Markets were up and then down again in the third quarter this year, resulting in nearly flat returns over the last three months for some sectors and modest losses for emerging markets and small cap US stocks. One year returns are still very strong coming out of late 2020, boosted by a very strong first half of this year. It is easy to get worked up about what is happening in the markets in the short run but rarely useful to make productive investment decisions based on any current news cycle. Markets have performed exceptionally well off of the lows from Spring 2020 but that does not change the efficacy of any of our crystal balls looking forward. We will take market returns when they come, rebalance as appropriate and stay focused on the long game as ever.
|3Q 2021||1 Year||3 Year||5 Year|
|Large Cap US Stocks||0.58%||30.00%||15.99%||16.90%|
|Small Cap US Stocks||-4.36%||47.25%||10.13%||13.02%|
Index performance is provided as a benchmark. It is not illustrative of any particular investment. An investment cannot be made in an index. Past performance is not an indication of future of results. S&P 500, Russell 2000 Index, MSCI EAFE Index, MSCI EM Index, BBgBarc US Agg Bond Index. Returns as of 9/30/2021.
The state of the global economy seems to be all over the news, especially as it relates to inflation, wages, employment and housing. Inflation rates did tick up materially in the second half of this year after what seems like decades of low rates. Annual change in CPI was 5.3% through August 2021.
Price increases have been widespread, affected by higher oil prices and increasing housing costs. Oil prices have rebounded from their post-pandemic lows to over $75 per barrel (Brent Crude, September 2021).
We are also very likely still in a period of pent-up demand due to supply shortages. As an example, vehicle sales have fallen as would-be buyers are simply unable to find new cars to buy. This has also driven up the prices of used cars in the US this year.
Home prices across the country have skyrocketed, as an understatement. The 20-city Case Shiller index gained 19.7% annually through July 2021. Home affordability remains reasonable as interest rates have stayed very low, but home prices have grown much faster than rents in many parts of the country.
Housing inventory has finally rebounded after hitting near-record bottoms during and after the pandemic. Sellers are finally motivated by surging prices and supply is coming back around.
Speaking of mortgage payments, US consumers are still spending a very small percentage of their overall income (and disposable income) on debt service payments, thanks to rising wages and low interest rates.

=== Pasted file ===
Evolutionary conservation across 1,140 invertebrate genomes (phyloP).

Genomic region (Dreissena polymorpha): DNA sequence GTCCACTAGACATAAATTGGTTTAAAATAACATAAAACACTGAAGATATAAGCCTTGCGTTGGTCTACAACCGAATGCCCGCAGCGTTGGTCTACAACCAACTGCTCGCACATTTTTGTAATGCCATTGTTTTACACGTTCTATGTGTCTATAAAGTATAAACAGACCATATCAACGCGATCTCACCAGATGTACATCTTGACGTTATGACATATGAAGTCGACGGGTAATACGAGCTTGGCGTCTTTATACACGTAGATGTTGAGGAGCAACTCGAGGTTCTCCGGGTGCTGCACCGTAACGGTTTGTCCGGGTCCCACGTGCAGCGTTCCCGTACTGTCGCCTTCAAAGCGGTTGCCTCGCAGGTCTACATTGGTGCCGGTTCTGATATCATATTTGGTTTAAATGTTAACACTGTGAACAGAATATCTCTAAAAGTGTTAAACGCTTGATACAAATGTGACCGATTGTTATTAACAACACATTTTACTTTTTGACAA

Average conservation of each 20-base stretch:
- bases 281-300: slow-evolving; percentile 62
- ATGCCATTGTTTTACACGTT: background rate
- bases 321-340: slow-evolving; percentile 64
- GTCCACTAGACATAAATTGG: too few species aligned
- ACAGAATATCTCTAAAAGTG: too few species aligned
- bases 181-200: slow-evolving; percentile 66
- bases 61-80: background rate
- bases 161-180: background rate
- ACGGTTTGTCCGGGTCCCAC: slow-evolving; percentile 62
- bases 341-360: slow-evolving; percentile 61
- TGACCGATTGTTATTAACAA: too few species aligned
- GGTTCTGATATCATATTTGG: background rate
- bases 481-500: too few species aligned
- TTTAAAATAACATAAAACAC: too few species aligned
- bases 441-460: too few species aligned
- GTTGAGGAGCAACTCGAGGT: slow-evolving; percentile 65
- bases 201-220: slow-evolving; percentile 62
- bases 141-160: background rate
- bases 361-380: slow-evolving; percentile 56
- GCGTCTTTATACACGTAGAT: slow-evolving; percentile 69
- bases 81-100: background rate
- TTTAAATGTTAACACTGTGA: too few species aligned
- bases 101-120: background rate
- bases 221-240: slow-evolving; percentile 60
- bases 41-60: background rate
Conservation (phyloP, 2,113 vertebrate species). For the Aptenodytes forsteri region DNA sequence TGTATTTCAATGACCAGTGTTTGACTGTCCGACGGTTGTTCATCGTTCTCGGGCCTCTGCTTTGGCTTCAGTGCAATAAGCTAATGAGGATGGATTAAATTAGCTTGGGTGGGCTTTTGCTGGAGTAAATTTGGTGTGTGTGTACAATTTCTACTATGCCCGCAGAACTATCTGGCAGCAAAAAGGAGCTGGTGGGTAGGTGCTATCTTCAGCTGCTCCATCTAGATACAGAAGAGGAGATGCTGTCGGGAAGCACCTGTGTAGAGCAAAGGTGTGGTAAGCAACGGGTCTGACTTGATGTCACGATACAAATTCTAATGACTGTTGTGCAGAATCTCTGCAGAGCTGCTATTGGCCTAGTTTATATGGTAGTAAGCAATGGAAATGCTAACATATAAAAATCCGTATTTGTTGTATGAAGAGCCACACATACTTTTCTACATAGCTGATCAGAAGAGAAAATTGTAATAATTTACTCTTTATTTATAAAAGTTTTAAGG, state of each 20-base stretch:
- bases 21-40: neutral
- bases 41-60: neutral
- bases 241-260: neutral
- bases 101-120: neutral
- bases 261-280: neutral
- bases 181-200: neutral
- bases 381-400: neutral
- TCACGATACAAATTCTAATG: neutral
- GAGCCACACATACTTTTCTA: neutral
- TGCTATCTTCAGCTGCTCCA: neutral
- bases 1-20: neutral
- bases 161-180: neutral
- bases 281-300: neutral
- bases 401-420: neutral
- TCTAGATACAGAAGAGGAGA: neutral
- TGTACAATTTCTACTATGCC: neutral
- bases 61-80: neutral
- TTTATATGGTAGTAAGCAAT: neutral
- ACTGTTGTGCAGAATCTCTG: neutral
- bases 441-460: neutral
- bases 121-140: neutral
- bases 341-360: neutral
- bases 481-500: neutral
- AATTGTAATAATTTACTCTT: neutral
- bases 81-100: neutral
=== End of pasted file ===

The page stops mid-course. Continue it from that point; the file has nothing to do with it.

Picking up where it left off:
Mortgages in forbearance have been falling steadily as the economy works out of the pandemic and are now at much more normal levels.
The job market continues to improve and initial unemployment claims are falling steadily through the year. Unemployment now stands at 5.2%.
Job openings have jumped as labor demands continue to grow and employers struggle to fill open positions.
Wage growth has been slower to keep up with job openings and inflation, as is expected. This is a lagging indicator as employers are slow to raise wages until forced to by competitive economic circumstances, as we are just now beginning to see.
Tax & Policy Updates
After what seems like a full year of proposals, negotiating, grandstanding and bargaining in Washington, it seems likely that we will see new tax legislation passed before the end of the year. While everything is still up in the air, some consensus has solidified around the following ideas:
- The personal exemption for estate and gift taxes could fall from today’s $11.7M per person to roughly $6M per person. Estate and gift tax rates would remain unchanged, and this would take effect in 2022.
- It seems unlikely that the step up in cost basis granted at the date of death will be changed at this time.
- The top marginal income tax rate will return to 39.6% for single taxpayers with income over $400,000 and married taxpayers over $450,000. (This would also represent an increased “marriage penalty” for high income dual-earner households).
- A new top capital gains rate could move from 20% to 25% for married taxpayers with income over $500,000. There has been some discussion about making this change retroactive to 9/13/2021 in an effort to hold off a cascade of selling at the current, lower 20% rate. Of course, we can’t know just yet what the final legislation could say.
- The elimination of the “backdoor” Roth IRA conversion seems likely. Non-deductible contributions to IRAs or company retirement plans would no longer be eligible for Roth conversion.
- A new cap would also be in place for pre-tax Roth IRA conversions, and taxpayers with income over $450,000 (married) or $400,000 (single) would be ineligible for Roth conversions.
These changes do present some planning opportunities, especially for those individuals and families who may face an estate/gift tax burden under the reduced personal exemption. 2021 could prove to be a valuable year to make lifetime gifts to reduce one’s personal estate. Depending on income tax status, it could also be an opportunity to sell appreciated assets or accelerate income if faced with higher rates in 2022. Individuals and families should consider how these possible changes might impact their own financial plans, and consult closely with their financial professionals on any appropriate course of action.